Though the label has quietly released music since 2018 from artists in and around the group’s North Carolina community, Psychic Hotline now has a distribution partner in Secretly Distribution, part of the Secretly Group, and a vision for expansion that involves artist-centric deals.
“We’ve always been really lucky to have a management that has negotiated really aggressive, very artist-centric deals for us, which I think is one of the reasons why our experience with labels has been relatively less painful,” Meath says. Those artist-friendly negotiations involved securing short-term deals with labels, which is why, for example, the band already fully owns its 2014 self-titled debut album.
Meath and Sanborn plan on offering similar short-term, flexible deals to artists who sign with them. “We don’t ever want anyone to be in a situation where they’re stuck with us,” Sanborn says. “All of our deals are organized around consent and autonomy. If it’s not working for them, we want them to be able to walk and take their work.”
Psychic Hotline will not seek to own any masters, and Meath and Sanborn say that the goal will always be to work out the best deal for the artist, rather than the label. “In every situation that we possibly can, the artist will be making more money than the label,” says Meath. “The idea is basically to neutralize the idea of a record label, and to be able to give a band an offer so that they can use it to get better offers from other labels.”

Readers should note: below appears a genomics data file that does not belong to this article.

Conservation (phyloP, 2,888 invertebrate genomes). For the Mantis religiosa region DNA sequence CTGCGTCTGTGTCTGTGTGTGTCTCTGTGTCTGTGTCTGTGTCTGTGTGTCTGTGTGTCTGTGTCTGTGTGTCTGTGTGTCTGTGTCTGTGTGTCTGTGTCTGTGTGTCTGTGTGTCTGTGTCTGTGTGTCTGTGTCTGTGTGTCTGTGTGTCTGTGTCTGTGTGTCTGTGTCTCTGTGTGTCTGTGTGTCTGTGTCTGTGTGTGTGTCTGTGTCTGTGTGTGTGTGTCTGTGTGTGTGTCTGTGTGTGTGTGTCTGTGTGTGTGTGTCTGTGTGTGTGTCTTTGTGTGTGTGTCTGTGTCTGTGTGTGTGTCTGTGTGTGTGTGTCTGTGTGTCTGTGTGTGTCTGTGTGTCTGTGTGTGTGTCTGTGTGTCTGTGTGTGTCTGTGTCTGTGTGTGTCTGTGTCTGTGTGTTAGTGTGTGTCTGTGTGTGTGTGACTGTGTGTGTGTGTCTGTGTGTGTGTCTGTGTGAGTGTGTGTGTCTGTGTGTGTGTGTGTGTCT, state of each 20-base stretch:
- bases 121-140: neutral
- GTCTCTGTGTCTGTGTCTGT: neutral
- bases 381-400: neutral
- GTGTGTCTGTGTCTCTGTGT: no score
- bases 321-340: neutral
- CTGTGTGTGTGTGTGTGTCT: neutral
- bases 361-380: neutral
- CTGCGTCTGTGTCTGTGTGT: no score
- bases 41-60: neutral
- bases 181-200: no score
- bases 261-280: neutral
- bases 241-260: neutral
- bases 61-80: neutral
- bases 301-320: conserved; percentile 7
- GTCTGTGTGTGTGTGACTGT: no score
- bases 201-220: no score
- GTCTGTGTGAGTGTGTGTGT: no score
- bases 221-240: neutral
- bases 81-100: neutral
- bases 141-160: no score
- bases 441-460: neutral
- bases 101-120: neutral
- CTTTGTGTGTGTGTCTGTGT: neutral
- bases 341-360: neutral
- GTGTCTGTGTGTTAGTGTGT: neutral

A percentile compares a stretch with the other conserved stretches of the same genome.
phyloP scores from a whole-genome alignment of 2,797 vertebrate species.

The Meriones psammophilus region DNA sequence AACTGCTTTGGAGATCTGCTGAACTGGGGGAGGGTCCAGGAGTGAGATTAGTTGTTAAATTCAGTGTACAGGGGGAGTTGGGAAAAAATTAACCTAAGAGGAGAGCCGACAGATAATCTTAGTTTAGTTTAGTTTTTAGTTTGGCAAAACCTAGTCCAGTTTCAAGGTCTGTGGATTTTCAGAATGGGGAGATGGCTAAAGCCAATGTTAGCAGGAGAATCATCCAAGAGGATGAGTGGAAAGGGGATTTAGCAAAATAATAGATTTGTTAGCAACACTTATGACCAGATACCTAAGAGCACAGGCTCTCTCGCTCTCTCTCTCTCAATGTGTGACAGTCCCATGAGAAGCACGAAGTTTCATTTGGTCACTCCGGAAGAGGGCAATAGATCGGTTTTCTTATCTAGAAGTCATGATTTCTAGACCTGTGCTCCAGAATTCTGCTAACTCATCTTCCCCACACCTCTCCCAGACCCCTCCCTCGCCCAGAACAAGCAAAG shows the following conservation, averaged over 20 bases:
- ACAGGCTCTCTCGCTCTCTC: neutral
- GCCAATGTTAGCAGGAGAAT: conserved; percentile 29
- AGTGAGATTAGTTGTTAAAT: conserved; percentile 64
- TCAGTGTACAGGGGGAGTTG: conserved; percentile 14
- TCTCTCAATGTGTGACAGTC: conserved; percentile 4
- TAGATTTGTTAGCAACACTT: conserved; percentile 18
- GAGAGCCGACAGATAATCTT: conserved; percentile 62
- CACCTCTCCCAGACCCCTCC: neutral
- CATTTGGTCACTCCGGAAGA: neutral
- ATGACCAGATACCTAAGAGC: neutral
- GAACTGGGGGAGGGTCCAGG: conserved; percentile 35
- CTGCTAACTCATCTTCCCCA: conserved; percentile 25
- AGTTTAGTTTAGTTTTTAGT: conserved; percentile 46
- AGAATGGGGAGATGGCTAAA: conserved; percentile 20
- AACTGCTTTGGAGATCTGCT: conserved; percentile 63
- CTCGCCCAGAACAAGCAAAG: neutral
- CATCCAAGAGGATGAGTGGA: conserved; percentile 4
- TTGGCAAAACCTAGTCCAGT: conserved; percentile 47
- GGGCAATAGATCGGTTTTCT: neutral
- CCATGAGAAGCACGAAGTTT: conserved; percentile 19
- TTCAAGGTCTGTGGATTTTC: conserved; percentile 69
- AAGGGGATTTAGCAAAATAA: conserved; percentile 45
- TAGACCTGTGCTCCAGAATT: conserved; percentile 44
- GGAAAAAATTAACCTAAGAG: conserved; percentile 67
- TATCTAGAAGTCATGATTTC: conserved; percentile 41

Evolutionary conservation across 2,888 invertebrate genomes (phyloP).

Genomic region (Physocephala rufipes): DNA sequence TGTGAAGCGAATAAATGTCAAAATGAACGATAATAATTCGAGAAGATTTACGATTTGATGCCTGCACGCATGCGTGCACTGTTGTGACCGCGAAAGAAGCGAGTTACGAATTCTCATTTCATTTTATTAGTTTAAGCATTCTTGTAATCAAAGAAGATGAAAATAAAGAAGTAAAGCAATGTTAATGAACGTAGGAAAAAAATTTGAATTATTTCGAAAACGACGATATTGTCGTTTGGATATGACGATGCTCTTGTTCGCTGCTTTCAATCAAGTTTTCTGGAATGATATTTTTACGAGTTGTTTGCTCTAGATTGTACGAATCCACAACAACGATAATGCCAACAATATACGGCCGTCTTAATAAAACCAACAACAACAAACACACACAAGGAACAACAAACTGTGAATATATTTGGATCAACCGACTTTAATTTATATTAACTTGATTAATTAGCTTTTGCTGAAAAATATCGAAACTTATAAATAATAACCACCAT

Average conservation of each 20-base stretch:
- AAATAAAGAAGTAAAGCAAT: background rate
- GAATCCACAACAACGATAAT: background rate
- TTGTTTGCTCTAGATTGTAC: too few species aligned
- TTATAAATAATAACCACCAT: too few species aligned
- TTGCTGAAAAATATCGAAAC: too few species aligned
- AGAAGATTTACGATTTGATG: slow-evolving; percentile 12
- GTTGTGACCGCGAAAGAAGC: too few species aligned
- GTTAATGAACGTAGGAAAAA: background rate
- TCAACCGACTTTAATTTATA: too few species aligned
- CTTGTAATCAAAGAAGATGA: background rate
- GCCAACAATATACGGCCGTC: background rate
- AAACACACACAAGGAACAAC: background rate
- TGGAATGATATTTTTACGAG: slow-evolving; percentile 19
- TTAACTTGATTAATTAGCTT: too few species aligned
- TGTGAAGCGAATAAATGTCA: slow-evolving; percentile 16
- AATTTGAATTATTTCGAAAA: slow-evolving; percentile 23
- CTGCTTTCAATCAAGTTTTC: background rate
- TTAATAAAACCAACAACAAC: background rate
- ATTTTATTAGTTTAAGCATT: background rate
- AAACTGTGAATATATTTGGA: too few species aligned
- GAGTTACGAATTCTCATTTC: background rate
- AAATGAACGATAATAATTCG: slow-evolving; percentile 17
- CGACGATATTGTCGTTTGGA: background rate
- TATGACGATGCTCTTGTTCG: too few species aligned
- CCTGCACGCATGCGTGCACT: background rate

The label’s official launch happens at a time when independent labels and artists are continuing to transform the industry. Despite the pandemic challenges and subsequent revenue losses of 2020, independents still grew by 6.7 percent, with much of that coming from streaming, where they were up by 27 percent, according to a MiDIA Research report on 2020 revenue.
While there is no official roster for Psychic Hotline, the label will be focusing on a special singles series in the coming months that will be available on DSPs and in limited runs on vinyl. The series debuts with Meath and Blake Mills’ “Neon Blue,” as well as an instrumental version of the same song from Sam Gendel. Sylvan Esso’s debut album will be reissued Oct. 8, and a special Mountain Man reissue is slated for later this year.
Meath and Sanborn are also celebrating the label’s unveiling with the Psychic Hotline Block Party scheduled for Aug. 14 at Cat’s Cradle in North Carolina. The venue is a short drive from their Chapel Hill recording studio, Betty’s, named for Sanborn’s grandmother.
“To us, the label feels attached to this space in a way,” says Sanborn. “The whole point is to provide a space to enable artists to make work that might not be able to get made any other way. Whether or not it’s profitable doesn’t really matter. It’s just been this absolute joy, especially during the pandemic, of having this haven to go to, and we want that feeling to be the guiding feeling of the label.”